Ride Quality - 2015 Kia Sedona SX-L Long-Term Road Test

Edmunds.comEdmunds.com Member, Administrator, Moderator Posts: 10,315
edited February 2016 in Kia
Ride Quality - 2015 Kia Sedona SX-L Long-Term Road Test

Would our 2015 Kia Sedona ride better with a more accommodating set of tires? Maybe, but the original equipment rubber rides just fine in most situations.

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  • kirkhilles1kirkhilles1 Member Posts: 863
    My guess is that the tires chosen by the factory aren't really designed for your best interests, but instead designed to sell the vehicles. If they can get just 1 MPG higher, then that's a HUGE financial benefit for them. They certainly could care less about how long they last and as such offer no tire warranties from the factory.
  • daryleasondaryleason Member Posts: 501
    I'll admit, I've very rarely noticed a difference in tire quality among the brands, except for road noise, tire durability, and how long the tread lasts over a certain number of miles. But as far as going down the road and saying "Wow, these tires ride smooth?", nope, never happens. Anyone else like me?
  • nate001nate001 Member Posts: 102
    How does it ride with passengers and luggage, does it have the same issue with it hitting the bump stops like the Hyundai Santa Fe that you tested a few years ago, also how is the Optima in this respect.
    It seems like suspension tuning has been an ongoing issue with Hyundai/Kia for a few years.

  • longtimelurkerlongtimelurker Member Posts: 455
    If you actually go and look at tire ratings, you will soon see that except for the ones on high-performance vehicles, OEM tires are usually lousy tires.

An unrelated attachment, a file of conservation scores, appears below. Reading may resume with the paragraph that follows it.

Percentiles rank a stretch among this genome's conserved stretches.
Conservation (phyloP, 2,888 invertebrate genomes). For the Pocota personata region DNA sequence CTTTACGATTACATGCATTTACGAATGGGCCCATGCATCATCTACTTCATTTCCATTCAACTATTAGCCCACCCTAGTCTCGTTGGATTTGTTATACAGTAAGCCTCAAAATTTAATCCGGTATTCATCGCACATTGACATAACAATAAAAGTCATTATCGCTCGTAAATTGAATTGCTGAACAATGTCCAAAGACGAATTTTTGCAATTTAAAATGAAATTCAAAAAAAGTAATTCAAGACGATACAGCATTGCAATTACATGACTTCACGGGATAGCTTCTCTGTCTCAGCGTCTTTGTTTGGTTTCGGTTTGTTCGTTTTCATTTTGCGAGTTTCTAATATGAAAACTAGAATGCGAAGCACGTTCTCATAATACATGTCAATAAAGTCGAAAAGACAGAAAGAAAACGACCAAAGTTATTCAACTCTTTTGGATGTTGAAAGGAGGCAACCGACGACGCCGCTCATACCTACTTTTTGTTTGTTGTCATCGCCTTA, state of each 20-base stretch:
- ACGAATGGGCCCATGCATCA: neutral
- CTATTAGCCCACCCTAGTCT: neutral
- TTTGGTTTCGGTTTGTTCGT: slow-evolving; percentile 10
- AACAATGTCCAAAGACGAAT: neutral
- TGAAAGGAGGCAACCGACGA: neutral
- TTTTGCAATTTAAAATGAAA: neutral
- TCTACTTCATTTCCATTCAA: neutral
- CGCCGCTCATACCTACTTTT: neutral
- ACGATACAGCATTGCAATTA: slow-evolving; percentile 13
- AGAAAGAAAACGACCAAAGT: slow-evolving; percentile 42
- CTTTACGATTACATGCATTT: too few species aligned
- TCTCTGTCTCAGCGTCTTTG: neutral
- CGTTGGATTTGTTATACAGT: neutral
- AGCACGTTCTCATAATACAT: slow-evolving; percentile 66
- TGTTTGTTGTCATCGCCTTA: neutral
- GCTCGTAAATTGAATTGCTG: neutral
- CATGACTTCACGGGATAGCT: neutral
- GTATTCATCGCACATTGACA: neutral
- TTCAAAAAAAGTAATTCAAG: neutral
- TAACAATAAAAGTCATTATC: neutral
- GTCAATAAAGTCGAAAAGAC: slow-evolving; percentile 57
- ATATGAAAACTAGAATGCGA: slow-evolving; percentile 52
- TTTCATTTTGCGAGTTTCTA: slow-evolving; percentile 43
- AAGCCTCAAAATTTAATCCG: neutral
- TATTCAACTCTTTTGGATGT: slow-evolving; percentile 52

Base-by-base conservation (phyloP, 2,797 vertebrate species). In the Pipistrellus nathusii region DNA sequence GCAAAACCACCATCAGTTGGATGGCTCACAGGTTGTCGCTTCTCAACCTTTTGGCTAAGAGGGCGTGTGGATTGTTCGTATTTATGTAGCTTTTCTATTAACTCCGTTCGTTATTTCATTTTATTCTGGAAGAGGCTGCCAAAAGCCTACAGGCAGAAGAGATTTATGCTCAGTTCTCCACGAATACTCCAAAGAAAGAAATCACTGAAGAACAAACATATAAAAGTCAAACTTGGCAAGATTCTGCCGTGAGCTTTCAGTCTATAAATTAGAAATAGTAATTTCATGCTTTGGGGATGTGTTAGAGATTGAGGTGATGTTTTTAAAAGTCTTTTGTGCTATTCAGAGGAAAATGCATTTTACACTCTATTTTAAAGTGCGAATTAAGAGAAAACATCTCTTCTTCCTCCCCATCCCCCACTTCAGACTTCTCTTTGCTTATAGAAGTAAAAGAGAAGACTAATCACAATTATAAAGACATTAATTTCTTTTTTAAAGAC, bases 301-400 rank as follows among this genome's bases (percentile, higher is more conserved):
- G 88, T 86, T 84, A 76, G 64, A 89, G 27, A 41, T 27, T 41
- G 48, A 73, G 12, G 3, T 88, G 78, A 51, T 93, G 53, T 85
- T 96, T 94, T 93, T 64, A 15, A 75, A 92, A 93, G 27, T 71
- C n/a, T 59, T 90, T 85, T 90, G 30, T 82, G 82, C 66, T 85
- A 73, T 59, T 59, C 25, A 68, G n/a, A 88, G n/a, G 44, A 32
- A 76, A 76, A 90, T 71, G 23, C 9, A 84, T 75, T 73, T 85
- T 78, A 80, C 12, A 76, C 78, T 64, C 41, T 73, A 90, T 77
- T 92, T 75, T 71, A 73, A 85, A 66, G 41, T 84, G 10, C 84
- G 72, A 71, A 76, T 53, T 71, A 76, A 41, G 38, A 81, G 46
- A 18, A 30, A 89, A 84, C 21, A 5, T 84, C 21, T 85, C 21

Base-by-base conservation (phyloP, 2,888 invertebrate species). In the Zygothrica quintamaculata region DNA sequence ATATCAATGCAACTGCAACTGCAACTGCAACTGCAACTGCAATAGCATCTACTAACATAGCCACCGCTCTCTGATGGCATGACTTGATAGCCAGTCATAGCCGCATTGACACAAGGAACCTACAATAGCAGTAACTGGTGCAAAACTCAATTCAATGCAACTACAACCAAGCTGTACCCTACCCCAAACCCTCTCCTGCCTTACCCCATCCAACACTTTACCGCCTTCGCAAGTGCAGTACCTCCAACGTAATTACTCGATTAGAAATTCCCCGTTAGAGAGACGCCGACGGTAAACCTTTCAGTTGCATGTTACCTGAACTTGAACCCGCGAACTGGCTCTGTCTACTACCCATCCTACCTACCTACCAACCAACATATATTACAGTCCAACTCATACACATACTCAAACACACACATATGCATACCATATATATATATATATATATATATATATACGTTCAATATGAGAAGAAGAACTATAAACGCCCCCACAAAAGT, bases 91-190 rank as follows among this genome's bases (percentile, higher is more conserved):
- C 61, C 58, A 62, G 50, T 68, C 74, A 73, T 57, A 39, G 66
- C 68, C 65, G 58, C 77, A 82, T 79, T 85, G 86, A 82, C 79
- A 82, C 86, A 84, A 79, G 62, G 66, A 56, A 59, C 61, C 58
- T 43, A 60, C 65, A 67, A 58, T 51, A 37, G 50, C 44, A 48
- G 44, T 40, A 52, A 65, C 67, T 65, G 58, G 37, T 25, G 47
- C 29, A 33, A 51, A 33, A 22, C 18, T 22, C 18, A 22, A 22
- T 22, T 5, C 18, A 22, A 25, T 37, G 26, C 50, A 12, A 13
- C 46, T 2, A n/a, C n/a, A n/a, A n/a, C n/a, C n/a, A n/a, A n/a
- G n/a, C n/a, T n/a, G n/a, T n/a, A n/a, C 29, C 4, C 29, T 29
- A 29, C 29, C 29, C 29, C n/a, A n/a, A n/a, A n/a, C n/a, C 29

They got a really good price on them, but they have to buy them in large quantities to get that great price, so they have to work on a wide variety of models, which means they don't work great on any particular model, and they usually were spec-ed in a long, long time ago and better tires have come along in the meantime.

    Very frequently, it happens that tire makers want to phase out some of their most outdated models, but the OEMs want them to keep making them because they froze the spec. That's not a great testimonial.
  • misterfusionmisterfusion Member Posts: 471
    What @nate001 said! Every Hyundai/Kia product should be tested specifically for suspension performance -- I am really curious to see if they have made any improvement at all.
  • s197gts197gt Member Posts: 486
    i feel the hate expressed on sites like tirerack.com for OE tires needs some perspective.

    people are not sliding off roads and their cars exploding because of OEM's tire choices. for example, the goodyear sr-a is a common OE tire and largely panned on tirerack.com. in fact i believe it was the tire on edmund's dearly departed ram that they put 50k miles on. i don't recall one complaint about the tires on the blog.

    yet if you read one of the most recent (and typical) reviews on tirerack:

    "These came on my new Ram from the factory and are easily the worst tires I've ever experienced. Generally to me, a tire is a tire, but these are just garbage. Awful traction in the snow and they wore bald 12,000 miles before the warranty was up, and I drive like a grandma."

    again, edmunds put 50k miles on their tires and i don't recall them replacing them before selling it to carmax.

    people are always going to prefer the choice that they made vs the choice that was made for them.
  • gslippygslippy Member Posts: 514
    "they also need to last a long time,...,work well in all kinds of weather"

    Not true. They are there to help sell the car - that's it. My experience with OEM tires is they don't last, and they can be awful for winter.

    OEM tires serve the interests of the manufacturer, not the consumer. They might get OK mpg for the EPA, and they might ride quietly for the consumer, but long-term performance is not the mfr's problem.
  • easleseasles Member Posts: 13
    This is the owner mentioned in the original post. We have the 2016 SX version with the Technology Package, not the SX-L which has similar levels of luxury but different priorities (seats that fold, no sunroofs which saves weight and about 2 inches of headroom) not to mention better fuel economy. Anyway, I do notice a very clompy impact harshness in the back of the car over concrete edges and the like on Seattle's terrible surface streets.

    Our tires are Hankook Dynapro HP2 vs. the Kumho Crugen tires that evidently come on the SX-L (above pictorial evidence bears this out).

    Otherwise, the ride is well damped and body motions are very refined. The impact harshness gets to me though...can't have it all I guess.
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